Fixing the Foxes: stress, Leicester City, and personality Type

Posted 06 May 2016 by John Hackston, Head of Research at OPP and Paul Wilson, Learning Consultant at OPP

Football and hyperbole are no strangers, so the achievement of Leicester City in winning the English football league may not quite be the greatest triumph ever in modern times. It is, though, probably the most inspiring underdog story we have seen in British football. Twelve months ago Leicester escaped relegation from the Premiership by the skin of their teeth, and by the start of this season their manager, Claudio Ranieri, was the bookies’ favourite to lose his job. The same bookies were offering odds of 5000 to 1 against Leicester winning the league, yet somehow, nine months later, they triumphed.

So what happened? And if you (like one of the authors of this article) are not a football fan, why would you be interested? Well, clearly there are lessons here to be learnt about the importance of teamwork and shared reward (pizza and singalongs in the case of Leicester) compared with the big salaries and egos of other teams. Much better to have a star team than a team of stars. 

As an organisation whose tools are often used to support team development, you might expect us at OPP to pay particular attention to importance of teamwork in Leicester’s success, but something else really caught our attention – the role that Claudio Ranieri played in managing the stress levels in his team. And this has lessons for how we ourselves manage our stress, and the stress levels of our teams.

Football and stress peak

We all have some stress in our lives. Indeed, a degree of stress is useful; we all need some stimulation in order to perform at our best. Too much stress however, and our performance suffers; extreme stress can result in extreme behaviours and, eventually, collapse. We’ve known this since Yerkes and Dodson pointed it out in 1908, if not before.

For a football team, a big source of stress can be the expectations of fans, managers and owners. At the start of the season, this was less of an issue for Leicester than for most other Premiership teams; little was expected of them, and the struggle to avoid relegation the previous season had given them a sense of achievement and helped them to bond together. Of course, as they won more and more matches, expectations mounted and the pressure increased; many commentators expected Leicester to stumble and fall away. There is plenty of precedent here; Steven Gerrard ‘letting it slip’ in 2014 or Kevin Keegan’s infamous 1996 rant are two prime examples. So how did Leicester, a relatively inexperienced team led by a manager who had never won a major title, deal with the sort of pressure that had finished off other contenders?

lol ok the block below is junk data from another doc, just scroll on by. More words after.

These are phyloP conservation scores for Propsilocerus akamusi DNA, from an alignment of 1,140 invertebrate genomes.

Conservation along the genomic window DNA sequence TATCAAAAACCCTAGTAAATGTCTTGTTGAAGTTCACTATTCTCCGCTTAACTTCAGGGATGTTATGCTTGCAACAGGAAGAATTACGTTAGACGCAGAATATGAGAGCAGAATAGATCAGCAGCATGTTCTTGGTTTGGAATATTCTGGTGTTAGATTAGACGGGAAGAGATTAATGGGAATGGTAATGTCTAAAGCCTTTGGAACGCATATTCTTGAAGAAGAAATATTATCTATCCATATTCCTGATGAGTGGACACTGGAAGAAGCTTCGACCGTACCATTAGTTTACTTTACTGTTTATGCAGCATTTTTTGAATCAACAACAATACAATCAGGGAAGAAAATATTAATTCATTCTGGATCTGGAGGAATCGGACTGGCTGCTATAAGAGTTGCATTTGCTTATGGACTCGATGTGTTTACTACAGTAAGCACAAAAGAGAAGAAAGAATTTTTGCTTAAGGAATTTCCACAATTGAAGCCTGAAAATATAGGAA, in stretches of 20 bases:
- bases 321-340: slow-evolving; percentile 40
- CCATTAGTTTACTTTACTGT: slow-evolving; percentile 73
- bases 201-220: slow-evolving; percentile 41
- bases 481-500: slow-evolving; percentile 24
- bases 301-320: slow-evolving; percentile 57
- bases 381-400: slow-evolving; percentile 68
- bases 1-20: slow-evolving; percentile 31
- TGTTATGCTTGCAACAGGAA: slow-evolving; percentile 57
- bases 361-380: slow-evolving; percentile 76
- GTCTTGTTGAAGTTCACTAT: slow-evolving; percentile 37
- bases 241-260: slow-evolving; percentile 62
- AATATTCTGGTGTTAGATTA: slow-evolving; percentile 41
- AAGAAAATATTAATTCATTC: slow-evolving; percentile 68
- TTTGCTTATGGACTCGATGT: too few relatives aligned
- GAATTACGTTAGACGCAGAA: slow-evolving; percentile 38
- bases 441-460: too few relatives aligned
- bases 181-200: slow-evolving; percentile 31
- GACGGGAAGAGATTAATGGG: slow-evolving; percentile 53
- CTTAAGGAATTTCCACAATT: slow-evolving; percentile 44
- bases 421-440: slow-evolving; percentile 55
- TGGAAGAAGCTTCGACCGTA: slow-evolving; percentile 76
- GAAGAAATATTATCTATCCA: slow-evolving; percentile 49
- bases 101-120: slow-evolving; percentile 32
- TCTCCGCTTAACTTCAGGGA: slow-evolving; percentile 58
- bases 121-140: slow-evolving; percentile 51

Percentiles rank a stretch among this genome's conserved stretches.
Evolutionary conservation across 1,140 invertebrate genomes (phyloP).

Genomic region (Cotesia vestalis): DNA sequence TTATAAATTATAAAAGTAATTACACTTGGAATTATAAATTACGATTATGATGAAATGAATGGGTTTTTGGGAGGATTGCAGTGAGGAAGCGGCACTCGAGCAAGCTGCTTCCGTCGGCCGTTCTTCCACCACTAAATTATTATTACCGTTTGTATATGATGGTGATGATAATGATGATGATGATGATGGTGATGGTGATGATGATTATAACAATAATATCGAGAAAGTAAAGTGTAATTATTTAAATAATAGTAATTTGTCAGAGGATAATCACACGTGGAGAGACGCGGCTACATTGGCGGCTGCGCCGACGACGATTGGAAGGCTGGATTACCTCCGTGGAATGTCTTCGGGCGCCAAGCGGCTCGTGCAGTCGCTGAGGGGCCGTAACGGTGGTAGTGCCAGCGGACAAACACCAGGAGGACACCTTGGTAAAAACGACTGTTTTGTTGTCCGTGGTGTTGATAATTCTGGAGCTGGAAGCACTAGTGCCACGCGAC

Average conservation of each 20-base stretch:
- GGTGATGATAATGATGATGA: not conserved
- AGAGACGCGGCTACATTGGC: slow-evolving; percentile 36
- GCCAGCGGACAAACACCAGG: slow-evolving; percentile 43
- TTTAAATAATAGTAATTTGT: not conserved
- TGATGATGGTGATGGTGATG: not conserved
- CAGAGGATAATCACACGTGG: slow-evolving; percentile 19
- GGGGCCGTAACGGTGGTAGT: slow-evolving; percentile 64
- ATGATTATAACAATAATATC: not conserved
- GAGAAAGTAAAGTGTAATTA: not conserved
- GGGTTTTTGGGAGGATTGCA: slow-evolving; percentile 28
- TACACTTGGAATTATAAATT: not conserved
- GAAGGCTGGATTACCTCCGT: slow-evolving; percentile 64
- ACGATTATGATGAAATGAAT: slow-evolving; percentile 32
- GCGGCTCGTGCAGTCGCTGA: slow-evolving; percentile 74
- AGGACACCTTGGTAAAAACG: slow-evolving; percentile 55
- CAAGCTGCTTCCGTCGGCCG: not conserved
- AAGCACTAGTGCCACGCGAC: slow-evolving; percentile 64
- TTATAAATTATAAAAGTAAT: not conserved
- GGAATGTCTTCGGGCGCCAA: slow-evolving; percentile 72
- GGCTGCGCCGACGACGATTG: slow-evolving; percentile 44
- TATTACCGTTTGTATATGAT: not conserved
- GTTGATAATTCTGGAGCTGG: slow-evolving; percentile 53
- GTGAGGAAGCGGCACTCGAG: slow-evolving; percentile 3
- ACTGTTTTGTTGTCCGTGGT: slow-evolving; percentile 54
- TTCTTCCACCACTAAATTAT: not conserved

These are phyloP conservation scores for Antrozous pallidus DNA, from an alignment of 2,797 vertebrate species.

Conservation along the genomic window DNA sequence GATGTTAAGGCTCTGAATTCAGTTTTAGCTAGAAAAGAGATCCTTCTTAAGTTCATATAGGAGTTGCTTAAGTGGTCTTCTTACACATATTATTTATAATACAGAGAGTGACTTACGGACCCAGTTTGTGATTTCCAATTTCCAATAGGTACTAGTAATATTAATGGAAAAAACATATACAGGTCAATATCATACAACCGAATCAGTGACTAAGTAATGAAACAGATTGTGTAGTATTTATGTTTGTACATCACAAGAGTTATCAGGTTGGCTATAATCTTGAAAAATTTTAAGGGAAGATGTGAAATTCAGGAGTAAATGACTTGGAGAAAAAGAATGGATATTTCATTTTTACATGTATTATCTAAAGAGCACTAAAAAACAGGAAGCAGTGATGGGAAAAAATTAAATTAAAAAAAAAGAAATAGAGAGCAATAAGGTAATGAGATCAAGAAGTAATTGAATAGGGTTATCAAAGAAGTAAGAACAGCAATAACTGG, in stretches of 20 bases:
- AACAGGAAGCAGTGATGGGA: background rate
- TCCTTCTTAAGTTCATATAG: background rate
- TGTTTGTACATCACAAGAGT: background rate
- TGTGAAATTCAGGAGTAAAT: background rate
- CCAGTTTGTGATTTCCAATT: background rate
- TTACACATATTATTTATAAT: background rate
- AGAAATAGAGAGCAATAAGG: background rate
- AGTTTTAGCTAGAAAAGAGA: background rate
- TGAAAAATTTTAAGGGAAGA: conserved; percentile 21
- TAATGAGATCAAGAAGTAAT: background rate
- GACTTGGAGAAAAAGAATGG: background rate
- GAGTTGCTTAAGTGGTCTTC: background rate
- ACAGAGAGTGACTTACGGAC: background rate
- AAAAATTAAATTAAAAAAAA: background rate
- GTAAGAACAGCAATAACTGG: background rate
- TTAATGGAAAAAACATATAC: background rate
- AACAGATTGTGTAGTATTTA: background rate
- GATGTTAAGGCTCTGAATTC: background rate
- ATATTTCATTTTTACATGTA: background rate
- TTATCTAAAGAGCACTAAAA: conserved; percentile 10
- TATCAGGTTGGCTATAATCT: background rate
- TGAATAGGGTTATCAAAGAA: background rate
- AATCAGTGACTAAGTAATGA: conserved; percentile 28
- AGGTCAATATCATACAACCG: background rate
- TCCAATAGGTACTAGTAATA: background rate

Looking back, it seems that Claudio Rainieri used a lot of the advice that we’ve suggested in our Quick Guide to Everyday Stress (of course, we’re not claiming any credit here, but still...). As manager, he encouraged players to relax, and role-modelled this himself; unlike some managers there was no throwing of crockery against the changing-room wall. As full-back Danny Simpson told Sky Sports, "It's because of the manager. He's very relaxed. It was 0 – 0 at half-time at Watford and all he told us was to keep going. He told us to keep doing the right things and it will come.”

By shifting the focus from results to effort and teamwork, and by concentrating on one game at a time, Rainieri made setbacks acceptable, as long as the attitude and performance was right. In April, in a key game, Leicester dropped points to West Ham and more importantly lost star player Vardy to a two game suspension. Rather than blame the referee and get distracted, as many other managers would have done, Ranieri continued his focus on what was coming up and what was within his control, not what was behind him. As he commented to Sky Sports: "We knew there was a suspension and we were very focused – no problem. Not at all. We keep going and think about the next game against Swansea. I don't want to put my energy into this case. My focus is only on Swansea."

Two teams that do not seem to have coped so well with stress are Tottenham Hotspur and Chelsea. Tottenham threw away a 2 – 0 lead to draw with Chelsea – a result that gave Leicester the title. Chelsea, for their part, seemed to spend much of the season in the initial, under-stimulated part of the stress cycle, despite their star-studded line-up. Spurs, under huge pressure to win in the final game, collapsed in a welter of what sports commentators like to call ‘unsportsmanlike behaviour’ (stamping, slapping and eye-gouging. Nice.).

As individuals, and for those of us who aren’t football fans, what can we take from this? Ranieri maintained a hopeful outlook and took a realistic approach. He kept things in perspective and didn’t react badly to poor results, instead focussing what he and his team needed to overcome setbacks. Above all else, he helped his team to enjoy football – to enjoy their job. 

This is all good advice, but of course once the pressure starts to buld, it is not always easy advice to follow. We’ve talked more here about how each of us, with our own particular personality Type, can learn to work with the everyday stress that we all face. And while the odds may not be 5000 – 1 against us achieving success, understanding something about ourselves and how we react to stress can help make the odds better.

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